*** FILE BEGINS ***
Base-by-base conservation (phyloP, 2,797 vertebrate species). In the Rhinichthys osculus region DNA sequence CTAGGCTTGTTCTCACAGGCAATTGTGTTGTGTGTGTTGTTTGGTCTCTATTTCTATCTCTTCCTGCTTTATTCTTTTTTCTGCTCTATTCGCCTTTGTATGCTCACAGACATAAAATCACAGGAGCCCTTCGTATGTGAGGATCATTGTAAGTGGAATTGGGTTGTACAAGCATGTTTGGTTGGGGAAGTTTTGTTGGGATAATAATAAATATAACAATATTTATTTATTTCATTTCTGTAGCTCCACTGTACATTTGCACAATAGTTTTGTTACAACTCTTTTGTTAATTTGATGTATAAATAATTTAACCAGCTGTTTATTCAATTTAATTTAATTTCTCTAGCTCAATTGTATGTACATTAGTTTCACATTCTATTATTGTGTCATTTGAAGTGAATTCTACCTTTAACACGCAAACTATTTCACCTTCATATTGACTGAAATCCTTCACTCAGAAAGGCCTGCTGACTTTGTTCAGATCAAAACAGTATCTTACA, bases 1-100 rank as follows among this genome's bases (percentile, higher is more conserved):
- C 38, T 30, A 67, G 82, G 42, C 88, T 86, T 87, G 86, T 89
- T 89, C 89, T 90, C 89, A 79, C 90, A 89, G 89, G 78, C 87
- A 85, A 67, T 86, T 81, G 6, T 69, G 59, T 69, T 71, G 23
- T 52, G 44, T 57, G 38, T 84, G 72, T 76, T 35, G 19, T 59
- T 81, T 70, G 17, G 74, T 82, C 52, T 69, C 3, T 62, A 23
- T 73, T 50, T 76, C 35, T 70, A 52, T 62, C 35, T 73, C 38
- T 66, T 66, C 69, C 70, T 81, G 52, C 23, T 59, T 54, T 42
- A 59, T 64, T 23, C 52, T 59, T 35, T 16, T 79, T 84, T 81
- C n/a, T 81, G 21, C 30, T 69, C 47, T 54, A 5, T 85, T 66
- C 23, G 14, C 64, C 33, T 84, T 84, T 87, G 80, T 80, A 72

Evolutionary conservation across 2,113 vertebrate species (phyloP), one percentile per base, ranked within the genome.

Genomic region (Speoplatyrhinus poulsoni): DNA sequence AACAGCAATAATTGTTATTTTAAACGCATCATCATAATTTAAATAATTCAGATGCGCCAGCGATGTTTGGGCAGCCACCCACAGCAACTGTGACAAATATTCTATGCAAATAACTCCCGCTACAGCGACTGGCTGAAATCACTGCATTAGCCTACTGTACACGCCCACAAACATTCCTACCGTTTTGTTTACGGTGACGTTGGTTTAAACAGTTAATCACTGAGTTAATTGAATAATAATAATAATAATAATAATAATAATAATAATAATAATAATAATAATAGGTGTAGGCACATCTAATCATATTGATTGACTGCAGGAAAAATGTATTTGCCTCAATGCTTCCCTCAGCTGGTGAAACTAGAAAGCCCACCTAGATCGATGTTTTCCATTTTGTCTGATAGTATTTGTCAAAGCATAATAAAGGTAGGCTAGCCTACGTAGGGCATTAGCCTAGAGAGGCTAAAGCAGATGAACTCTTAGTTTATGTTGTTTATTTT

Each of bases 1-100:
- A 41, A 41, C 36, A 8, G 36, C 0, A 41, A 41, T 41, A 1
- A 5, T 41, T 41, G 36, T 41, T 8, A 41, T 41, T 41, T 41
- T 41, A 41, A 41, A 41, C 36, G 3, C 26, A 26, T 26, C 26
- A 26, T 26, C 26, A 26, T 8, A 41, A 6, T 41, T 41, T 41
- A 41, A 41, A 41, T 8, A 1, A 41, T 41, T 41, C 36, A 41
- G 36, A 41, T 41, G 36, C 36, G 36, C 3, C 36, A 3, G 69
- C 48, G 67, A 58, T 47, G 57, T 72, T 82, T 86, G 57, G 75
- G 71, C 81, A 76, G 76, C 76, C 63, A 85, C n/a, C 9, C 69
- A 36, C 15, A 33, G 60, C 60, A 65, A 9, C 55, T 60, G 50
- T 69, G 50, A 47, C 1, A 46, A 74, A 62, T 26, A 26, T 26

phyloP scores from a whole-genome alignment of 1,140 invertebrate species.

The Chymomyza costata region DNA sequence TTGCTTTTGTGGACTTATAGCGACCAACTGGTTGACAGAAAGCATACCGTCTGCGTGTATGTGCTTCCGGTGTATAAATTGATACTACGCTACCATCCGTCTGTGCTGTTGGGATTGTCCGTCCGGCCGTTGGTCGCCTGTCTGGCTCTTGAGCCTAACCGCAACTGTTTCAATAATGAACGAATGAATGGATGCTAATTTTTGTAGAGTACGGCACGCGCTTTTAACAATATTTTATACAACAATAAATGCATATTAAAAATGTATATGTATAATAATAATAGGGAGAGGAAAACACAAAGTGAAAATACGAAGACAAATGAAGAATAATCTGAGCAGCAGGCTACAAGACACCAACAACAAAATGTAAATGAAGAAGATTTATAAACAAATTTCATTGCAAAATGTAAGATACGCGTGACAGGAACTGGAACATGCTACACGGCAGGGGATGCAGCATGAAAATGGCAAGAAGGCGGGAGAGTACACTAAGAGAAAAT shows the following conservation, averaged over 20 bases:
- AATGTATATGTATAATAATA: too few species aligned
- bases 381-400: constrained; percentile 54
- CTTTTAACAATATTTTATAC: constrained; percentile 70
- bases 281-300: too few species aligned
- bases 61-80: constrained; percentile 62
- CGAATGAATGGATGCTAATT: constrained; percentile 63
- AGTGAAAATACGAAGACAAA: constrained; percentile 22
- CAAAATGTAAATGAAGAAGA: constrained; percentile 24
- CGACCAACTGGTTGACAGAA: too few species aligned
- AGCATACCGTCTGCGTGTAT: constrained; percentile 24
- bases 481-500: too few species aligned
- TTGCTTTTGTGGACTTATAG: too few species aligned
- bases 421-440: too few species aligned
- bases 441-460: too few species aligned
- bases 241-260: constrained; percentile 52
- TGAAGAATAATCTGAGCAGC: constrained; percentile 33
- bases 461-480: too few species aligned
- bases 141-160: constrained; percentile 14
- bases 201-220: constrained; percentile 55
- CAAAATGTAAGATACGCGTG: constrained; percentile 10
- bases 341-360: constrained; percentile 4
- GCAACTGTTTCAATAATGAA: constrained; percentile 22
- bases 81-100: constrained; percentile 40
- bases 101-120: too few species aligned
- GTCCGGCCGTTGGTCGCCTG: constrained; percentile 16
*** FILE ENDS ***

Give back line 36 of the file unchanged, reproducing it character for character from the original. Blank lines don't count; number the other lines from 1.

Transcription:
- AGCATACCGTCTGCGTGTAT: constrained; percentile 24